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Childhood, Eid & My Toy-Gun
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Childhood, Eid & My Toy-Gun

Post by on Monday, May 2, 2022

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 I don't know if kings are really insouciant, nonchalant and untroubled, but children are undoubtedly the most carefree creatures on the planet who don't mind having nothing in their pockets, to be called riches. They guage richness in terms of joys, not in terms of bank balances, size of house and brand of car. A ten rupee coin in pocket is worth millions of dollars for a child. Though it cannot buy him anything more than a biscuit pack or a couple of candies but it can buy him abundant joys which wealthy will fail to purchase, at the cost of their riches and precious assets. Childhood is the kingdom which crowns us as kings, but, without a throne. I wish I could again become that crown-less king, but alas ! It is impracticable and illogical to think so. We lose the kingdom of childhood to our adulthood. Greed, avarice, jealousy, pride, ego and bragging like vices enslave us, once we become adults. Had it been possible to live with childhood throughout our lives, there would have been children and only children around us, and no adults.

Children hardly care about anything except their ordinary toys and other things of amusement. Empty cauldrons on the chulhas in their homes would hardly make any difference to them. They need food to satiate their hunger, not the savoury cuisines to please their taste buds. A meal of rajma and rice or a veg curry would suffice their needs. But, they will never compromise playing with their friends and toys. Children are the ambassadors of enjoyment, amusement and recreation. And beauty of this stage of life is that money has a meagre role in pleasure derivation and merry making. I distinctly remember making toys of mud during my childhood days, as my father was not in a position to buy all those toys for me and my siblings from market. Striking soft balls of mud against hard surfaces to let it burst with a bang, and opponent was supposed to fill that void from his own share of mud. Playing marbles with friends would give unimaginable blithe to us, and an indigenously made pouch, containing colourful marbles, was something worth gold and silver.

During this period of selflessness and innocence, we leave behind a treasure trove of memories.  We create wonderful memories during our childhood, and cherish them for rest of our lives.  After growing up, at certain occasions, the canvas of this treasure-house gets scratched, and a scintillating firework of pearls of reminiscences is sparkled all around. Certain incidents land us deep into lanes and by-lanes of our childhood. Eid is one such occasion when we become extremely nostalgic. Looking at gleeful, jolly and jocund children, wearing kaleidoscopic outfits, playing with different toys, rides us deep down into our memory lanes. I too, like other children, have prized memories of my childhood. Though there weren't precious toys in my collection, but it was my mini empire, which I loved a lot.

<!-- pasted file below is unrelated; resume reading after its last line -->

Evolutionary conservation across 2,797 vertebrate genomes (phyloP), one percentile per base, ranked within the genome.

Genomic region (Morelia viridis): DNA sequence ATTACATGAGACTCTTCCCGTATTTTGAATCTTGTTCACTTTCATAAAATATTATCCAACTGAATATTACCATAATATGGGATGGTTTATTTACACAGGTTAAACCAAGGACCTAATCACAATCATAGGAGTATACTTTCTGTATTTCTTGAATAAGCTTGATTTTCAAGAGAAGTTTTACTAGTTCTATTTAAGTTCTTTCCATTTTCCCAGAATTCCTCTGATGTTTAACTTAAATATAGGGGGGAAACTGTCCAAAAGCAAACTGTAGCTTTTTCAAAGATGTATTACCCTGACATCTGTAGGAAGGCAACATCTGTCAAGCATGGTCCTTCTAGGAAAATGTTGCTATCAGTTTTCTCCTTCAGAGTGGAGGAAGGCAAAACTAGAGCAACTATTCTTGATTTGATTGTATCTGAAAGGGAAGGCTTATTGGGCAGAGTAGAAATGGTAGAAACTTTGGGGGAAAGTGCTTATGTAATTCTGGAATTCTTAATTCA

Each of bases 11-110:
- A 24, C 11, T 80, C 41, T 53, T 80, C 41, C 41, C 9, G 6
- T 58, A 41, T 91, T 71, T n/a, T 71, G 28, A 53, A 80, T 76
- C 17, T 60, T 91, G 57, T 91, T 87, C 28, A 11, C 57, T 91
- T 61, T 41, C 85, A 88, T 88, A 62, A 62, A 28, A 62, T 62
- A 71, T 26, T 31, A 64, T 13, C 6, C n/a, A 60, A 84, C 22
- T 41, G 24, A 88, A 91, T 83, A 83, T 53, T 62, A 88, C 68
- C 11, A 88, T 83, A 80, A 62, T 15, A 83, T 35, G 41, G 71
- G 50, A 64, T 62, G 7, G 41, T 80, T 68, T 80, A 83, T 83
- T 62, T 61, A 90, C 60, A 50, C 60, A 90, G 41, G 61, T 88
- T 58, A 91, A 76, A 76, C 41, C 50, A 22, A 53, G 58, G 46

Rattles, whistles, dolls, cars and balloons were common things of attraction for children on Eid. But, all these things would hardly make any appeal to me. If any toy had been enticing me, it was a black-coloured toy gun, hanging from the wooden ceiling of only shop of our mohalla. The toy-gun is still swaying before my eyes, though some thirty years have passed since then. I vividly remember purchasing that toy gun used to be my solitary ambition on Eid. I hardly remember if I have ever been obstinate about new clothes on Eid, but that toy-gun was my chief desire, its presence would fascinate me, and would entice me anytime.  Having that dummy pistol under my belt, would probably give me a great feeling of royal class. I don't know if my lineage meets some monarch or not. Well, number of dishes and cuisines cooked in my home would hardly make any difference to me. But, that dud gun was my dearest possession, and I could have gone to any extent to safeguard it. Keeping that gun would often invite my father's wrath and rage, because he hated firearms. So, it was quite a daring task for me to be ambitious about the toy-gun.

One Eid, my toy-gun went missing. Mountains of grief and sorrow befell me. I began to cry violently. I wanted my gun back at any cost. I could have hired Interpol to investigate the theft of my gun, and the best sniffer dogs of the world to trace it. But, it was beyond my reach. I created ruckus and rumpus in my home. My parents, my late Nani and my siblings launched a massive manhunt to trace my toy-gun. For it was not less than the famous Kohinoor diamond for me. Unfortunately, to my utter dismay, the mystery of the theft is yet to resolved, and I am still awaiting justice. The toy-gun disappeared as if it had been taken away by aliens to a strange planet. The incident is as fresh as daisy on the canvas of my reminiscences, though three decades have passed since then. I still suspect my younger brother to have stolen it. Though I didn't accuse him openly, but I still held him responsible for that misadventure. May someone ask him if he has hidden it like inspector Amar (from the famous Bollywood movie - Amar Akbar Anthony) had hidden his toy-gun in the backyard of his house.


(The Author is a Teacher and Rising Kashmir Columnist. He can be reached at mushtaqhurra143@gmail.com) 



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